ThorType Character List

Lately I’ve been working on improving my font portfolio website ThorType.

It’s a Next.JS project that automatically deploys using a GitHub action to both my regular server and Fleek so my site is deployed to both web2 and web3 at the same time.

I used Next.JS because it allows for me to create pre-rendered static website files. I build upon this even further by using custom made tooling to extract information from my OpenType font-files to JSON-data and HTML Data URIs so that the font becomes embedded into the HTML-files themselves.

That way I have as little hyperlinking as possible as IPFS can be a bit slow at times, and to avoid unusable loading times I make sure it’s an “all or nothing” deal to load my website and whatever content I want on that site.

Today I’ve worked on extracting the Unicode-compliant character codes for each Glyph.

I learned that in the CFFTable of the OpenType file there’s a list of GIDs which stands for “Glyph ID”, but this Glyph ID is not the Unicode character, so if I want to display the Glyph I either need to render the Glyph by extracting the vector information directly and translating that into SVG-compatible paths, or I can display characters by mapping the GID to a Unicode ID.

These Unicode IDs are apparently stored in the CMAP table of the OpenType font, where there’s a “GID to Character” method I can call.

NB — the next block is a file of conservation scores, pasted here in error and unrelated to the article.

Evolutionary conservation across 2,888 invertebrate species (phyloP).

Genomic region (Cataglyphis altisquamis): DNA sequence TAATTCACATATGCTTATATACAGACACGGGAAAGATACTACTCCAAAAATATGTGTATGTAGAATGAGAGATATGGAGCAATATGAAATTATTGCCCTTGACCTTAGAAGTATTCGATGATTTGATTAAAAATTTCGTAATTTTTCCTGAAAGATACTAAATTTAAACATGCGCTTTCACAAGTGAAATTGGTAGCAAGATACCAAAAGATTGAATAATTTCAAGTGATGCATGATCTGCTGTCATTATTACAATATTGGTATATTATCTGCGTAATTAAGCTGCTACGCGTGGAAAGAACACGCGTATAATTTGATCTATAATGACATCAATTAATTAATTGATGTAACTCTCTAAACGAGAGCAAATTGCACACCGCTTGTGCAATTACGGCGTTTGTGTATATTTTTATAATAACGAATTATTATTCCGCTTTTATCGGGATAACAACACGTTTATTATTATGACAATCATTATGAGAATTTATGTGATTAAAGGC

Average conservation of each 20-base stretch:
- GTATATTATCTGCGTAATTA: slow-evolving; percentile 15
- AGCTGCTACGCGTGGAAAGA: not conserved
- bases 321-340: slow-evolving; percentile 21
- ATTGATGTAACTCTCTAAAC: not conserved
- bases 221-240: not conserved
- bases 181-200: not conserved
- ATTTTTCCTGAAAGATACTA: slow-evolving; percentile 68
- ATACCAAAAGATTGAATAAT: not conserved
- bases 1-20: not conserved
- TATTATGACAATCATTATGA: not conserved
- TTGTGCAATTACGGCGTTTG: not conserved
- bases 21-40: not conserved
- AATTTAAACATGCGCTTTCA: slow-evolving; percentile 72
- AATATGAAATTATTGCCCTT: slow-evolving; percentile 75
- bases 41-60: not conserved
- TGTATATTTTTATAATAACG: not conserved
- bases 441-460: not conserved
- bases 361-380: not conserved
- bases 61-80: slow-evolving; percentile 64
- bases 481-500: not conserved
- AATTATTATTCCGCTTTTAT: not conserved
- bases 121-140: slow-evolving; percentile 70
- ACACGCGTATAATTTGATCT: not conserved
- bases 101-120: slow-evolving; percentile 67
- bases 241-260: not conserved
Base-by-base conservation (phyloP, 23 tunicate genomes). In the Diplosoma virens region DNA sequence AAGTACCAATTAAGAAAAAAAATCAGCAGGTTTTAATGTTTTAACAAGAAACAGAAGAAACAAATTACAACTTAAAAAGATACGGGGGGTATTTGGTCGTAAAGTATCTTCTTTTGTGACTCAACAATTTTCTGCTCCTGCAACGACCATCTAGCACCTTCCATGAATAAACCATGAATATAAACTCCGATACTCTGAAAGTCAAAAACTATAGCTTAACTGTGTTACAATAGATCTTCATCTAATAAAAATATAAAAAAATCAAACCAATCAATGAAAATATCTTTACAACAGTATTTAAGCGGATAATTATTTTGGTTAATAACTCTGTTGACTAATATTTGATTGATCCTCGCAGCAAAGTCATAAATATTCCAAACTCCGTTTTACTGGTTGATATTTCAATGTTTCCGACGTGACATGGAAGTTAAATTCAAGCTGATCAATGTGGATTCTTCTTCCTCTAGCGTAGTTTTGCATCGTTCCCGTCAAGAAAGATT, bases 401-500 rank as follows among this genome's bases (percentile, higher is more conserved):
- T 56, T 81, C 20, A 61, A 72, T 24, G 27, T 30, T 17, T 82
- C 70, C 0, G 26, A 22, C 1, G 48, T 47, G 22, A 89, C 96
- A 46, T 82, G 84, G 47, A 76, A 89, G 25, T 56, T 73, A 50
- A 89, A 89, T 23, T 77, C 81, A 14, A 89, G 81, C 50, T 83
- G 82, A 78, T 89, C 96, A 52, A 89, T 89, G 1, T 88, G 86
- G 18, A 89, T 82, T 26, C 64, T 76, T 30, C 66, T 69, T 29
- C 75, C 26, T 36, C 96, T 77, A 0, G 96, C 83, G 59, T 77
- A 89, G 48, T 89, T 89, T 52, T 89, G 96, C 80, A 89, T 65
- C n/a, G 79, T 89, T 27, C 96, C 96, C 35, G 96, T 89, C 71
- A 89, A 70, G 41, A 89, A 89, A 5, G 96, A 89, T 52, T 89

On top of it all I had to cheat the Apache FontBox/PDFBox library by using reflection to access private members of the CFFTable. This feels like an ugly hack, but after debugging the tooling and looking through the instances of all the OpenType tables I couldn’t find any other way to access the GID or SID-collections stored in the font.

Luckily I can export the fonts in the format I want, which means I don’t really need to handle any special cases of .ttf or .svg fonts with alternate tables and even less information on available characters.

I noticed that I might not want to rely on the browser to render the font characters. To fix this, I’m considering setting up a project that uses the Selenium testing library to render the font in a browser I know supports different font standards, screenshot it and then use that to create .png-files of each individual font character or glyph.

Over the years I’ve noticed that the automation in testing libraries can be used for a lot more than just testing, and since browsers have some of the best font support – even better than most graphics applications, a Browser automation tool seems very handy for quite a few use cases.

I still haven’t set up good hyperlinking for this feature and the feature is far from finished, but it’s still up here as an example of how one font character list might look like.